Coasting down the six-lane highway from Ahmedabad to Gandhinagar, wheels barely touching the asphalt, it is tempting to forget that you are in the India of traffic chaos, noise and tumult. Gujarat's administrative capital reminded me more of Putrajaya, Malaysia's high-tech capital complex outside Kuala Lumpur, than of the headquarters of Modi Unlimited. The Gujarat of Mohandas Gandhi and Vallabhbhai Patel has just turned fifty, and some would say that Narendra Modi is merely riding on the crest of centuries of entrepreneurial verve.
Whether you respect or revile the man, you have got to admit that Gujarat gets very little wrong, whether in industrial development, infrastructure, or agriculture. The 2002 riots are a stain that cannot be wished away or washed off, although Modi swears that development has touched every Gujarati. The pols in Old Ahmedabad continue to be a maze of inequity, even though the new(er) city is dotted with luxurious enclaves where many of the state's avid day-traders live and prosper. More and more of the people who lived in the pols have moved to the "other side", the left bank of the Sabarmati, and some old houses have even been restored as heritage sites.
The Modi model works, and even political rivals of the man who has always had an image larger than his mid-sized state have grudgingly had to adopt his mantra. Nitish Kumar in Bihar, Naveen Patnaik in Orissa, and even the benighted B.S. Yeddyurappa in Karnataka have mimicked him, and development and good governance are no longer catchwords. They actually work, and if you look at Gujarat's rising water table, its electrified villages, its ports, roads and canals, its huge and impressive gas grid, and the number of manufacturers beating a path to Modi's door, you have got to wonder how much higher India's overall gross domestic product would have been if all its states swallowed the same vitamins.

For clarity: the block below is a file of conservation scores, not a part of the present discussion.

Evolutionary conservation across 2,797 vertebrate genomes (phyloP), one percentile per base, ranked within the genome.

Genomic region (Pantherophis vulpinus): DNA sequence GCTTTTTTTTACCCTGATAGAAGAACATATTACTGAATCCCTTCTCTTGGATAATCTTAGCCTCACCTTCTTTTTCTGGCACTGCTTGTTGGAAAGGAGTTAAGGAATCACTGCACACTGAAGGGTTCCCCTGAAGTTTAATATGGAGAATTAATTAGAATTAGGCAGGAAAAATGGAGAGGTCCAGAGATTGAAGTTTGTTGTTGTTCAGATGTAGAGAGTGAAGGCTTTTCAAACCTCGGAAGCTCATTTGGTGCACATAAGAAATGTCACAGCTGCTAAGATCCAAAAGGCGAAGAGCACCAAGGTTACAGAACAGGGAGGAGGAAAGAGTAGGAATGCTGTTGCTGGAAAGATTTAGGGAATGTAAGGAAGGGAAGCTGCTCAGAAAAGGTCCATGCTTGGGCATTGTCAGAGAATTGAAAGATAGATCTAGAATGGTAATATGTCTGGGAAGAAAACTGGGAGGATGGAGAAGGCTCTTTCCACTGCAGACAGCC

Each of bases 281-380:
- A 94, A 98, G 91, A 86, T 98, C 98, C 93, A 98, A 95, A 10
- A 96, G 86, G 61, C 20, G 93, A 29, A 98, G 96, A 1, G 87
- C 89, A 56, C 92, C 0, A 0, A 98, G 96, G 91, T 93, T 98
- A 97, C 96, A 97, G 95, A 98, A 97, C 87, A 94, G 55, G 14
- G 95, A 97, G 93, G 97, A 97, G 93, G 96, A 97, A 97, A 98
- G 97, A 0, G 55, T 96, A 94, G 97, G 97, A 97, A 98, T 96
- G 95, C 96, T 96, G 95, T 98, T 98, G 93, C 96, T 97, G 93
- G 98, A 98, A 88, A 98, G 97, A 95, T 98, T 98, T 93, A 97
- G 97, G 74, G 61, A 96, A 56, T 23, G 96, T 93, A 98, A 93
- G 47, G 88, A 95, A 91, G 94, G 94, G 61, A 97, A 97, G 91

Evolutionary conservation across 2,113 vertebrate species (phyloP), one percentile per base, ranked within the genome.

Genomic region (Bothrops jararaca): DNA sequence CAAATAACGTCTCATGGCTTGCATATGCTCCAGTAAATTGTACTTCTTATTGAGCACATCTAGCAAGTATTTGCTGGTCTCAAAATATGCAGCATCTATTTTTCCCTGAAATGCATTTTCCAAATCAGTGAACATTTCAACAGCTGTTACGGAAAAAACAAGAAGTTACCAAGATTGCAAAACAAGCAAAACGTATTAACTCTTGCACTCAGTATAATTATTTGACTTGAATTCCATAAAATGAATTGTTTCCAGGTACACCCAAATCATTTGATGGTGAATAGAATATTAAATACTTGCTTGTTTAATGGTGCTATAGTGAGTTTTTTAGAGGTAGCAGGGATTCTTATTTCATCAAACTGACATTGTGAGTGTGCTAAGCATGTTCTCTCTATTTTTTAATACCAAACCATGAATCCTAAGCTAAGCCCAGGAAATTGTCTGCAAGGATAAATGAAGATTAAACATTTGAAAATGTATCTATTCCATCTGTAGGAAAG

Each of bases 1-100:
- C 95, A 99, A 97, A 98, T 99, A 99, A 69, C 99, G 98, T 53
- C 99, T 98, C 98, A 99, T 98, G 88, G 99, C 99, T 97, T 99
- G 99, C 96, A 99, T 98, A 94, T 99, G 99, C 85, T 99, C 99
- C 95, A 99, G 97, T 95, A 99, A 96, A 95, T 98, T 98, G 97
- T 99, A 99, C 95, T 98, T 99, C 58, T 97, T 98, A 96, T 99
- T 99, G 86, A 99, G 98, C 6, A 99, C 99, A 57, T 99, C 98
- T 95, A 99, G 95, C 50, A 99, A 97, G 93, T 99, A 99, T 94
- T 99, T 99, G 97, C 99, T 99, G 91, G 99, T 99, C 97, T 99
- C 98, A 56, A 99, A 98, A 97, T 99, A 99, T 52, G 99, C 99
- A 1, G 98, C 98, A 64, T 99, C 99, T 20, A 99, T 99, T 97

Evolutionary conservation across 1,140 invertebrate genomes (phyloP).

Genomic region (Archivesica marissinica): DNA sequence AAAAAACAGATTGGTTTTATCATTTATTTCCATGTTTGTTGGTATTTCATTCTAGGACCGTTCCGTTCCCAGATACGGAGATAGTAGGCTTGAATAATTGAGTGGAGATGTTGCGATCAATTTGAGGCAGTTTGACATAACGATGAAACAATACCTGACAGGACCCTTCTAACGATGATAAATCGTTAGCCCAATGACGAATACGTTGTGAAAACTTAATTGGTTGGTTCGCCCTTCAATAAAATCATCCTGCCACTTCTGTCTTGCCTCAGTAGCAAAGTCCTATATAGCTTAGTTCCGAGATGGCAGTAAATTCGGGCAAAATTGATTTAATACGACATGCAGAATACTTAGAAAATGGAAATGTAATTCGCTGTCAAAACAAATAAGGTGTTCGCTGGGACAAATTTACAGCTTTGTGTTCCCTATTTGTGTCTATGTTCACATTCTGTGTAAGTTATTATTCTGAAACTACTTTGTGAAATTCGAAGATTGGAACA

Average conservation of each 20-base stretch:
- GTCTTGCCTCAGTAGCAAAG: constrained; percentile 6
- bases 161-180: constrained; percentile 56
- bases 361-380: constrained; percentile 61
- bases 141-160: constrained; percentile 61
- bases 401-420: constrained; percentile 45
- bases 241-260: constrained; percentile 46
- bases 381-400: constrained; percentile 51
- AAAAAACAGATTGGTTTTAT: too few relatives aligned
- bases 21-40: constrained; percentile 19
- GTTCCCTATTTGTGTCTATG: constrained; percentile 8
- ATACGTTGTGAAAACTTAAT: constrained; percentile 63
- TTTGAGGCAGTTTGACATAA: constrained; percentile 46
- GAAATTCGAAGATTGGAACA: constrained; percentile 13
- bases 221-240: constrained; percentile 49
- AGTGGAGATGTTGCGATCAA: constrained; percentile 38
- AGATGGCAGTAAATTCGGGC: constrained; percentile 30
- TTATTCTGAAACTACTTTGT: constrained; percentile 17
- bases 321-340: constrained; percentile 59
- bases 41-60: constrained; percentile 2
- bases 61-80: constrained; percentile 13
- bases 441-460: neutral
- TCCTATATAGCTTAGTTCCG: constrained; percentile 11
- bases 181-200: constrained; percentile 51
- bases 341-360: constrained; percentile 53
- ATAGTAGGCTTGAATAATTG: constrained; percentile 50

Ahead of Modi's fifth Vibrant Gujarat investment summit, Business Today put feet on the ground and pulled together a 360-degree look at the State of Modi. Senior Editor Anand Adhikari, Special Correspondent Rajiv Bhuva, Chief Photographer Umesh Goswami and Senior Photographer Rachit Goswami brought back words and images. My interview with Modi went right down to the wire, but the encounter was one of the more interesting ones I have had with a politician. There was no talk about party politics, the national scene, or other politicians. For over half an hour, we spoke of nothing but Gujarat, development, process and governance. "This government, that government, this person, that person, this party, that party - why talk about it?" Modi said. "I believe we should make corruption our enemy. Everybody associated with corruption should be removed like we remove a fly from our milk." Modi likes using milk similes.
Don't miss, too, our Health Care special report on new business models, authored by a team of our writers. In particular, do take in the dramatic photo feature on low-cost, high-tech brain surgery for which Photo Editor Vivan Mehra and Associate Editor T.V. Mahalingam turned into flies on the walls of operating theatres at the King Edward Memorial Hospital in Mumbai. Just one more place where miracles are performed every day. Team BT wishes all of you an unforgettable 2011, full of wondrous moments and miracles all your own.